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Data from: Absence of founder effect and evidence for adaptive divergence in a recently introduced insular population of white-tailed deer (Odocoileus virginianus).

Citation

Fuller, Jérémie et al. (2019), Data from: Absence of founder effect and evidence for adaptive divergence in a recently introduced insular population of white-tailed deer (Odocoileus virginianus)., Dryad, Dataset, https://doi.org/10.5061/dryad.bk3j9kd6j

Abstract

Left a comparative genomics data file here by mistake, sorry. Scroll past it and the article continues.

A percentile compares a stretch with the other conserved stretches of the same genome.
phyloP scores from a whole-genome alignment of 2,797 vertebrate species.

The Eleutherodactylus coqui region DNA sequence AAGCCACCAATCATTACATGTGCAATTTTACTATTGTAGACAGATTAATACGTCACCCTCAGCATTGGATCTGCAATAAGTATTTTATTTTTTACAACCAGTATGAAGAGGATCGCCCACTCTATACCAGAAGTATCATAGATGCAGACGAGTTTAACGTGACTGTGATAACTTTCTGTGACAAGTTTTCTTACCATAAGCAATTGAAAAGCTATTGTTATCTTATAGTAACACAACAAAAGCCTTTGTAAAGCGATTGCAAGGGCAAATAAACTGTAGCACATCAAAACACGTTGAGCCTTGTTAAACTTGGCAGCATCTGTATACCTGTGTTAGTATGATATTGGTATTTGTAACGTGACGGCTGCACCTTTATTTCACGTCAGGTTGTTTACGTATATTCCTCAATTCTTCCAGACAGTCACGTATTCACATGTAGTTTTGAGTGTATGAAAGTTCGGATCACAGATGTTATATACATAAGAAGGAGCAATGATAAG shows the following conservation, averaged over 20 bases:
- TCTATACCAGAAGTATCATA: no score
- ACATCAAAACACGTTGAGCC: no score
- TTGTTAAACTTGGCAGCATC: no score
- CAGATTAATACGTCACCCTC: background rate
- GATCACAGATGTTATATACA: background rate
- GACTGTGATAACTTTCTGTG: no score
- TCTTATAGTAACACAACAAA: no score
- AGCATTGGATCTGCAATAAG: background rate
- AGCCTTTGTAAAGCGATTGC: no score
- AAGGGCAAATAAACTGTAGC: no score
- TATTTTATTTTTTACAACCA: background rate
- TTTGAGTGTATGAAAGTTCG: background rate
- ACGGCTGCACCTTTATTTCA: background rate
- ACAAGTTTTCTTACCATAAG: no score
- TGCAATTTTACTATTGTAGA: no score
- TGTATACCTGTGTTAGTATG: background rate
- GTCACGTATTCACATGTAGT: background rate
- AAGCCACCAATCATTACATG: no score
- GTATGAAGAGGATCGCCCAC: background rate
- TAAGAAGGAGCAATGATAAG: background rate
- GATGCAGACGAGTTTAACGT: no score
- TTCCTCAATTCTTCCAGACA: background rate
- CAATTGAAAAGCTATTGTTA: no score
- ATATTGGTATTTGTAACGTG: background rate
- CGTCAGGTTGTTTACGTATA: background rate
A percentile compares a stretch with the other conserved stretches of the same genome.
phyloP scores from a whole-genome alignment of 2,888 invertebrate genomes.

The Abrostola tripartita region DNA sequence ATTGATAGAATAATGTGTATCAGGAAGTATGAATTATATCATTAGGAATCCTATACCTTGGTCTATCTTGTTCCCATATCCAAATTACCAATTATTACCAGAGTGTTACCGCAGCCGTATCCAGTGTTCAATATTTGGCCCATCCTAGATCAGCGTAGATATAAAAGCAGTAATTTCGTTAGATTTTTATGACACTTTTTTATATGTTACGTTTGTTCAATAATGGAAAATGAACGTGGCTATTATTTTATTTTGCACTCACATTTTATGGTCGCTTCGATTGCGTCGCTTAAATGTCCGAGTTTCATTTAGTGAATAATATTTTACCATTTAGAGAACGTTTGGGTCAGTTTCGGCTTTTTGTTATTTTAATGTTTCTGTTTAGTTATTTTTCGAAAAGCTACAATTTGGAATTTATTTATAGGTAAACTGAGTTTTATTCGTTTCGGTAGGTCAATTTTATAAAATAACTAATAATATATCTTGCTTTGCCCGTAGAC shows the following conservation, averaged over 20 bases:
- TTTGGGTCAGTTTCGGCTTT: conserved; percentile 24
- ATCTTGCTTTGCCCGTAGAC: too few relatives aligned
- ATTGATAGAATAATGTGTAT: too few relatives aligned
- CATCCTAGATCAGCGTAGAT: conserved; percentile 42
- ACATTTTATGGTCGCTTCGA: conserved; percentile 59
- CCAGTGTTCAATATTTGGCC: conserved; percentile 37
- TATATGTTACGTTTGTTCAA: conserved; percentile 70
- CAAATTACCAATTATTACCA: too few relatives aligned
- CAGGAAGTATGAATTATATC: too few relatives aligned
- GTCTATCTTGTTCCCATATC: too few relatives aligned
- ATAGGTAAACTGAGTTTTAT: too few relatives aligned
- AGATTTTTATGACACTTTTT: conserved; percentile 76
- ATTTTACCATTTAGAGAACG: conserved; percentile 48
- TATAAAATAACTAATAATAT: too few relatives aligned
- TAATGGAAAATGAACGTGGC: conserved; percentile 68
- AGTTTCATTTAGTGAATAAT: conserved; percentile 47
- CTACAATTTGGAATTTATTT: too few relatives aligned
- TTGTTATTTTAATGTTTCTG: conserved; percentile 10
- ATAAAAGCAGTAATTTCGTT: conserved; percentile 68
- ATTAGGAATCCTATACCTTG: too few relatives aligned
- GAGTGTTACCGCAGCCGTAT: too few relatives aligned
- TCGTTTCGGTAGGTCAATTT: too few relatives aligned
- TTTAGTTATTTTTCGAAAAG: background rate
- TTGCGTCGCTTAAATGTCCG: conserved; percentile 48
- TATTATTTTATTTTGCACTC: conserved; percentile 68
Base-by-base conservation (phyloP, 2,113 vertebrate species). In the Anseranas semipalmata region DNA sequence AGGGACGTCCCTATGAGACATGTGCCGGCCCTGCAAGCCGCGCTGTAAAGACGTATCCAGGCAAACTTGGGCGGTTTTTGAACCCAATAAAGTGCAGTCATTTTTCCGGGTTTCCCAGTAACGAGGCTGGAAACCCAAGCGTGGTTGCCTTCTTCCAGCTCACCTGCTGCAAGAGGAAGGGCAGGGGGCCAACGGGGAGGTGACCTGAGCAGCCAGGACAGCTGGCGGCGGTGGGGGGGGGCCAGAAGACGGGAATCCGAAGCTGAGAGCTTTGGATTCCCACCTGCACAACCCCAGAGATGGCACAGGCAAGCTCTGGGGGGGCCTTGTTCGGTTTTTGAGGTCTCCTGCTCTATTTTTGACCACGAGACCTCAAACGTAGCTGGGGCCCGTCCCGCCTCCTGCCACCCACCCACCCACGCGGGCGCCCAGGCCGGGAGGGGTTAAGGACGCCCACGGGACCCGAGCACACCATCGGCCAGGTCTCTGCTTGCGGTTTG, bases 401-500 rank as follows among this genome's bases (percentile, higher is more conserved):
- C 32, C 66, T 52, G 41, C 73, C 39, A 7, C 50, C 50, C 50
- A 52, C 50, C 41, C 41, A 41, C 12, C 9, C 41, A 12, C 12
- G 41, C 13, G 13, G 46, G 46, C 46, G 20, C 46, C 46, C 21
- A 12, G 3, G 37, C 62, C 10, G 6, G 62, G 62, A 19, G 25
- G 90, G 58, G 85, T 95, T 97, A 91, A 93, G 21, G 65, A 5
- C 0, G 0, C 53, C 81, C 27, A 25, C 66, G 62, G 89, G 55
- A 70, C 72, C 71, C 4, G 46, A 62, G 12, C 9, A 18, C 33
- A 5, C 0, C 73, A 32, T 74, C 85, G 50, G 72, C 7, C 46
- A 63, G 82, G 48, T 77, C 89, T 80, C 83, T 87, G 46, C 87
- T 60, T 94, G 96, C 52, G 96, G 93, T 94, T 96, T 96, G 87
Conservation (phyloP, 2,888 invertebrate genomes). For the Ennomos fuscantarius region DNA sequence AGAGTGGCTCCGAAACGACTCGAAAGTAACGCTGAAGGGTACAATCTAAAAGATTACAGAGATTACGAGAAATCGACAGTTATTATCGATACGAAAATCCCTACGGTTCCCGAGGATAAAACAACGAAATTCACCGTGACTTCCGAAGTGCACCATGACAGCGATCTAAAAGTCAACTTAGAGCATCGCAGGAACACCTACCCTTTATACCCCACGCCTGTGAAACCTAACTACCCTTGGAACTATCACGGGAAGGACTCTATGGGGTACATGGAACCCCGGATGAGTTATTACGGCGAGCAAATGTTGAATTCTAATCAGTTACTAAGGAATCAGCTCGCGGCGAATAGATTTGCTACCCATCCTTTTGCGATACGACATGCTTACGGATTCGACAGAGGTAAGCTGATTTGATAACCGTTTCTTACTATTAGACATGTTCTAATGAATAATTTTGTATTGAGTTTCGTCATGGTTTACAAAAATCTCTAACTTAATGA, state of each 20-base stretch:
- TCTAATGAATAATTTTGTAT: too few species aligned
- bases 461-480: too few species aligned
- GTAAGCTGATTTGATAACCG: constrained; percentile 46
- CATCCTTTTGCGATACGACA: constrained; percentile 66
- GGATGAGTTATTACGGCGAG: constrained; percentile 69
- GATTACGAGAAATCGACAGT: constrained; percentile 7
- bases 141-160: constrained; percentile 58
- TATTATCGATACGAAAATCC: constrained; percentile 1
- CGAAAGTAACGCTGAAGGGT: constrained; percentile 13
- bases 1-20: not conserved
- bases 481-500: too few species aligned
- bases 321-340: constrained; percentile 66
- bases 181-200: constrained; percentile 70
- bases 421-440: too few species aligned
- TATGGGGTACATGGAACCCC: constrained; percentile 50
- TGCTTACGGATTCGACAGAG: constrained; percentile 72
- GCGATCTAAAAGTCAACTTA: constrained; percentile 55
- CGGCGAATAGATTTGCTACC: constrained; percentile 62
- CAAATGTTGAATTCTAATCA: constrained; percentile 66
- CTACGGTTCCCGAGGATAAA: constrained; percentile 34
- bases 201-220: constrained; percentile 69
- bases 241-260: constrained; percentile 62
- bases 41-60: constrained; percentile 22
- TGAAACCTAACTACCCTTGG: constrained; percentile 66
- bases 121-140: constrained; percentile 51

Islands are generally colonized by few individuals which could lead to a founder effect causing loss of genetic diversity and rapid divergence by strong genetic drift. Insular conditions can also induce new selective pressures on populations. Here, we investigated the extent of genetic differentiation within a white-tailed deer (Odocoileus virginianus) population introduced on an island and its differentiation with its source mainland population. In response to their novel environmental conditions, introduced deer changed phenotypically from mainland individuals, therefore we investigated the genetic bases of the morphological differentiation. The study was conducted on Anticosti Island (Québec, Canada) where 220 individuals were introduced 120 years ago, resulting in a population size over 160,000 individuals. We used genotyping-by-sequencing (GBS) to generate 8,518 filtered high-quality SNPs and compared patterns of genetic diversity and differentiation between the continental and Anticosti Island populations. Clustering analyses indicated a single panmictic island population and no sign of isolation by distance. Our results revealed a weak, albeit highly significant, genetic differentiation between the Anticosti Island population and its source population (mean FST = 0.005), which allowed a population assignment success of 93%. Also, the high genetic diversity maintained in the introduced population supports the absence of a strong founder effect due to the large number of founders followed by rapid population growth. We further used a polygenic approach to assess the genetic bases of the divergent phenotypical traits between insular and continental populations. We found loci related to muscular function and lipid metabolism, which suggested that these could be involved in local adaptation on Anticosti Island. We discuss these results in a harvest management context.